When we hear the term “critical infrastructure,” we want to believe that the assets – whether they are physical or digital – are extremely secure. Our minds conjure images of the vaults of Fort Knox, which are protected from every angle. However, critical infrastructure of the digital variety is not necessarily any more secure than any other digital asset. It all comes down to how meticulous the organization is in looking for and quickly closing vulnerabilities and security gaps that expose an attack surface for a bad actor to exploit.
With more Americans expected to do their holiday shopping online during the COVID-19 pandemic, US agencies and cybersecurity leaders are urging all consumers to be on alert for holiday shopping scams and cyber threats, which historically spike during the holiday season. Here, we talk to Michael Rezek, Vice President of Business Development and Cybersecurity Strategy at Accedian, about the technologies retailers need to adopt to ensure a smooth holiday shopping season, how to see the warning signs for bad actors, how to proactively manage them and what to do to prevent them in the first place.
Before the pandemic, buy online, pickup in store (BOPIS) became hugely popular to consumers who didn’t want to have to wait for items to be delivered, pay for shipping or for those that wanted to avoid shopping in store altogether. However, as retailers adopted BOPIS, its rise flipped a switch and increased opportunities for fraudsters, enabling them to use stolen credit card information to make purchases online and then simply arrive at the store to pick up the item. So what can retailers do to ensure their customers are staying safe? Here are a few things to consider:
Both organizations and consumers are evolving, becoming more digital, and requiring features that align with the current environment. As businesses are transforming digitally, consumers are surrounded by a plethora of applications and are using apps more than ever in daily life. Unfortunately, companies and individuals are at greater risk than ever because applications are among the top targets for threat actors.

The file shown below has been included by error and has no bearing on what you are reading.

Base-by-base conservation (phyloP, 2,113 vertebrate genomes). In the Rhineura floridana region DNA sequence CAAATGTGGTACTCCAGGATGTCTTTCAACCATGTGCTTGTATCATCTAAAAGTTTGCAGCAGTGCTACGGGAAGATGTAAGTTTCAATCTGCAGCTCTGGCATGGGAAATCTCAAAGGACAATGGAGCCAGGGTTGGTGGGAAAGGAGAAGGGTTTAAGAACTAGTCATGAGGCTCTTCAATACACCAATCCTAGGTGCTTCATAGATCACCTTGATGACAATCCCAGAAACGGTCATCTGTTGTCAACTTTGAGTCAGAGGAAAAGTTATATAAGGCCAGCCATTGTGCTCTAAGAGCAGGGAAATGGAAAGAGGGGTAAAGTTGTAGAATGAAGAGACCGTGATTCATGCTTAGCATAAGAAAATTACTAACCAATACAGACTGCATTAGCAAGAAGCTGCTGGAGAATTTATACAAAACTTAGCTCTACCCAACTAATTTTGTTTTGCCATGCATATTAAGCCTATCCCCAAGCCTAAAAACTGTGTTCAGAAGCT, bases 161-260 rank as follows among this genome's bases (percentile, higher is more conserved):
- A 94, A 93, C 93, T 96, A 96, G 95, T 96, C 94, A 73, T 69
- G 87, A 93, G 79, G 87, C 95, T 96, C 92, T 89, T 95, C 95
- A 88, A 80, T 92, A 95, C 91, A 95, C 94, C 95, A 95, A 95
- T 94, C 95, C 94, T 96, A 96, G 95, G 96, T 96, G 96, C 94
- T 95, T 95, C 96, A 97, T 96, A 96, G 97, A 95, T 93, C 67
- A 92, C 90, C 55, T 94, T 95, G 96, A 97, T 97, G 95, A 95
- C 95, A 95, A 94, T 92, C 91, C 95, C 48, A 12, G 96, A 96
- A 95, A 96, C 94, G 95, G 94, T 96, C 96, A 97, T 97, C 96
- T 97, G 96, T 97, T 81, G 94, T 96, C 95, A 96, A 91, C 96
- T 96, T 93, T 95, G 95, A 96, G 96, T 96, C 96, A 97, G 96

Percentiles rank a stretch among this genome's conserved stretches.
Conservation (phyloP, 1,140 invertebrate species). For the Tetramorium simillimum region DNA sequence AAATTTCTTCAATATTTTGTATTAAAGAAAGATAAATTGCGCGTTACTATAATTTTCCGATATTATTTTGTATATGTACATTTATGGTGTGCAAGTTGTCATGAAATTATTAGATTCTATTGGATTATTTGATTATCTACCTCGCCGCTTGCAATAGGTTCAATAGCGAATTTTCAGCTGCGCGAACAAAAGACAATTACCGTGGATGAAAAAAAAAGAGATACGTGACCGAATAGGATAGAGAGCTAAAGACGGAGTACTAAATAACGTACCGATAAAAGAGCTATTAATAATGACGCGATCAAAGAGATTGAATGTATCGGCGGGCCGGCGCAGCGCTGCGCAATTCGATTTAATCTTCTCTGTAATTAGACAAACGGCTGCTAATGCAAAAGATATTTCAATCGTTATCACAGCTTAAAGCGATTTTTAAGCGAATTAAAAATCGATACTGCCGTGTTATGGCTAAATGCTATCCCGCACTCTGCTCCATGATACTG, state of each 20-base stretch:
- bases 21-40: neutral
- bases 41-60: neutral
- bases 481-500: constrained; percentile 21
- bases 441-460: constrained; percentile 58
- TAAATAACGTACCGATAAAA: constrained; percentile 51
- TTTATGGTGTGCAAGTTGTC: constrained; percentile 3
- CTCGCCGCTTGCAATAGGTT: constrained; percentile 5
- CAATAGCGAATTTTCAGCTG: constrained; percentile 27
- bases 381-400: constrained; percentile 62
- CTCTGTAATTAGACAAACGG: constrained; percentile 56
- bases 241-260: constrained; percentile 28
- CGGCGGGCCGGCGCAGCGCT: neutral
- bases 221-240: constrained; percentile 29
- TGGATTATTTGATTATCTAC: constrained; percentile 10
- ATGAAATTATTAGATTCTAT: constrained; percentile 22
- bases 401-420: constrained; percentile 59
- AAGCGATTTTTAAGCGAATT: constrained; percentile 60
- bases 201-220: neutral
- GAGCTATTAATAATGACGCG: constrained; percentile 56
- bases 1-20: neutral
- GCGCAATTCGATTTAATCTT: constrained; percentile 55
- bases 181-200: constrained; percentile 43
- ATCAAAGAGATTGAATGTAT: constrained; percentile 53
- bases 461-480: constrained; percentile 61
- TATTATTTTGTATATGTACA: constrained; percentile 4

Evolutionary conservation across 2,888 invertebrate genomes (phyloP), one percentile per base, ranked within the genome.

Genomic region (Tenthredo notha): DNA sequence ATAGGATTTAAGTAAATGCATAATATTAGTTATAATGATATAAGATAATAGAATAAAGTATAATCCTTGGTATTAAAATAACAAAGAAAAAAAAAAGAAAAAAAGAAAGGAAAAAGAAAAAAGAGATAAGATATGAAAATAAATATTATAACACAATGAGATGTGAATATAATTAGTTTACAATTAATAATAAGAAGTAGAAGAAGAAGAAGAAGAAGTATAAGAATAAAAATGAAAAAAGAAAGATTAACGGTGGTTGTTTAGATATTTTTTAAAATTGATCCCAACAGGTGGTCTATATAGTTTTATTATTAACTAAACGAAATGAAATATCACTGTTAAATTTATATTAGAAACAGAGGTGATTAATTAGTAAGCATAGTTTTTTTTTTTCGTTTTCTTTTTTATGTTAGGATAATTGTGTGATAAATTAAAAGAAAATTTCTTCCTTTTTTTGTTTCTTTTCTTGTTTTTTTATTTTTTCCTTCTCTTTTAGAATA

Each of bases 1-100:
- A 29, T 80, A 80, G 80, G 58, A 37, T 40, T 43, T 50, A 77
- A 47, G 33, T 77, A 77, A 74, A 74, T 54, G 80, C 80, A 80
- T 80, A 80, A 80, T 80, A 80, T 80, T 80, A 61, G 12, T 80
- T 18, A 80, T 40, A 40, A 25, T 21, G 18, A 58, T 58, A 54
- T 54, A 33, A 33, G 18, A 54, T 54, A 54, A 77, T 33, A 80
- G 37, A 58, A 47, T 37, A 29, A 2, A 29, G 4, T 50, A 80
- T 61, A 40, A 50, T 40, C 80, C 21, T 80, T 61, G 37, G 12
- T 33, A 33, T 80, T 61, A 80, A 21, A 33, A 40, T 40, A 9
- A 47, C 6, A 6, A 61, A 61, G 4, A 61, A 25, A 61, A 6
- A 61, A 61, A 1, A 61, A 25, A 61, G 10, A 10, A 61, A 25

When it comes to running an information security program, barriers to success are predictable. Many are obvious, such as a lack of budget and minimal buy-in, but others are not so clear and it’s often the small things that add up to create real security hurdles.
Healthcare is a vitally important industry, especially today. Sadly, healthcare organizations are frequently the targets of cyberattacks. This is especially important today because many of these attacks impede the ability of the organizations to offer care to their patients. The most severe attacks can even cause life-threatening situations.
One lesson that is underscored by the disruption of COVID and the resulting transformation of business operations is the importance of IT modernization. Here, we know that business leaders understand its significance, but we also see evidence that failing to embed security into the strategies and plans for IT modernization may be a difference-maker.
A cold reality in today’s enterprise is that ransomware is looming and threatening organizations constantly – like a lion behind the tall grass waiting patiently for its prey. It has unequivocally become the biggest threat to an enterprise alongside malware and phishing, even more so than a natural disaster or hardware failure, or a zero-day attack.
Recent data from Risk Based Security revealed that the number of records exposed has increased to a staggering 36 billion in 2020. There were 2,935 publicly reported breaches in the first three quarters of 2020, with the three months of Q3 adding an additional 8.3 billion records to what was already the “worst year on record.” Here, we bring you our list of the top 10 data breaches of 2020.